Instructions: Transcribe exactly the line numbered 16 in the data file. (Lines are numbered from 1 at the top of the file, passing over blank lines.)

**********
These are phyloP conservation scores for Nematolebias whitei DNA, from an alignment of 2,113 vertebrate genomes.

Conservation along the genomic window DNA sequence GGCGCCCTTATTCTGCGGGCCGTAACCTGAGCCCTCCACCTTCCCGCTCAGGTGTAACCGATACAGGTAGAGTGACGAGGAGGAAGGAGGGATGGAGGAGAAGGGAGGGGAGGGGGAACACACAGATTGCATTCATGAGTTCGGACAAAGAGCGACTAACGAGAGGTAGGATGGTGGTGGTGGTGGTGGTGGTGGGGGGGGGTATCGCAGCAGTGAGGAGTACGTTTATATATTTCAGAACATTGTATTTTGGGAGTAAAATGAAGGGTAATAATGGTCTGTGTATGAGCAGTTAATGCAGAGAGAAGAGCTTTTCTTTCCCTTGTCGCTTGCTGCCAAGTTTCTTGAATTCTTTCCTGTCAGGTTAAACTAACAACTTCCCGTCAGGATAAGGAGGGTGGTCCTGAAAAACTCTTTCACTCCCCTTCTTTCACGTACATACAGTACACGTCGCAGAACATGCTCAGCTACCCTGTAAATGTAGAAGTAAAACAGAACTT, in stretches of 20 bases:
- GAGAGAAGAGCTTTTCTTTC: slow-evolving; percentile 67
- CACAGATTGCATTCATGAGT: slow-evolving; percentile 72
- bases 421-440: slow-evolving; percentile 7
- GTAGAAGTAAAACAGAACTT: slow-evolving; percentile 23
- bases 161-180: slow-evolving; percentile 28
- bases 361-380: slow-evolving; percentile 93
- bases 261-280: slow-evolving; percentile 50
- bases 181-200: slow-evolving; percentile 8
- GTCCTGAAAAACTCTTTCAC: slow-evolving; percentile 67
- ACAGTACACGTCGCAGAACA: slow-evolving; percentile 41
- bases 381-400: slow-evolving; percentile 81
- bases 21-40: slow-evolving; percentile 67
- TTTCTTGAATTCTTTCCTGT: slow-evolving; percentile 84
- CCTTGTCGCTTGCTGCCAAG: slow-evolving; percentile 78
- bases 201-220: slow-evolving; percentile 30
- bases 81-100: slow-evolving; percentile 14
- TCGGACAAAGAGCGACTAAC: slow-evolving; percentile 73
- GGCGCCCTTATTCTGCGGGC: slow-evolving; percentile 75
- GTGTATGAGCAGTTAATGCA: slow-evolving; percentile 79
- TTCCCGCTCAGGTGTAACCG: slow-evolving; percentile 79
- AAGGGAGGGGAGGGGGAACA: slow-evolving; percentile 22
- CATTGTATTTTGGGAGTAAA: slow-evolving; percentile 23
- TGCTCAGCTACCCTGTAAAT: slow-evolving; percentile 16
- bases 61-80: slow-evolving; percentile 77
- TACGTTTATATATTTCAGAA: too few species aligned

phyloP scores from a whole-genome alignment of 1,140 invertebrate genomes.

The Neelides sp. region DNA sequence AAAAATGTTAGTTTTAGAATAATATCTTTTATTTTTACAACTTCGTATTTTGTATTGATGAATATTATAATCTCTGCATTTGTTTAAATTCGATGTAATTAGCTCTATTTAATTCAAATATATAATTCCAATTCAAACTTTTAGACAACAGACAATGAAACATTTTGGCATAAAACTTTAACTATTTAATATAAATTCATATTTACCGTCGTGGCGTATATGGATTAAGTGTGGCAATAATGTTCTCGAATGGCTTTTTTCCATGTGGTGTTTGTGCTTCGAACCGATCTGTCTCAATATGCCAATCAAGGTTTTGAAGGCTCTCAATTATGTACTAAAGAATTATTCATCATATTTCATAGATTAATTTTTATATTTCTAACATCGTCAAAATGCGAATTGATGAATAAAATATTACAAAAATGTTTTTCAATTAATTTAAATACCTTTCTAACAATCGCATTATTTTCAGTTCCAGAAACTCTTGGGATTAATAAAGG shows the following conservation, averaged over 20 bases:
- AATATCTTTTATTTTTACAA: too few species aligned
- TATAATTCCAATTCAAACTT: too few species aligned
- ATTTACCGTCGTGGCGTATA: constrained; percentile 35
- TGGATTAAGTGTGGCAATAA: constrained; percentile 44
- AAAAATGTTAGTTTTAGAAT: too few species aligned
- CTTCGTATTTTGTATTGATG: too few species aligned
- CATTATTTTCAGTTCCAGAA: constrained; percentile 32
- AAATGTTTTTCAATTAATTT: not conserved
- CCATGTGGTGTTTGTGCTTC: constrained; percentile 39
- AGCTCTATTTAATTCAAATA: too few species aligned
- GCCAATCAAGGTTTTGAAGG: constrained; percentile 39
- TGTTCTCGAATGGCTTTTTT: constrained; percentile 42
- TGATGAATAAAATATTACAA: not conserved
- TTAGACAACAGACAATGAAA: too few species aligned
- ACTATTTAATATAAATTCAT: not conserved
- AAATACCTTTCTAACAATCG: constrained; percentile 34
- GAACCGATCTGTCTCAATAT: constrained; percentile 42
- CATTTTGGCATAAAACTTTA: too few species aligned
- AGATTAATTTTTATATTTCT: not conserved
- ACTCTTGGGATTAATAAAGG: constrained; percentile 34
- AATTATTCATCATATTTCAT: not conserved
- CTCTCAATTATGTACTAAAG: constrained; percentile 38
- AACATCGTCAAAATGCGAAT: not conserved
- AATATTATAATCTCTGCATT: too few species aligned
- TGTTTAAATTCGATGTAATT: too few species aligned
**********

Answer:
- CCTTGTCGCTTGCTGCCAAG: slow-evolving; percentile 78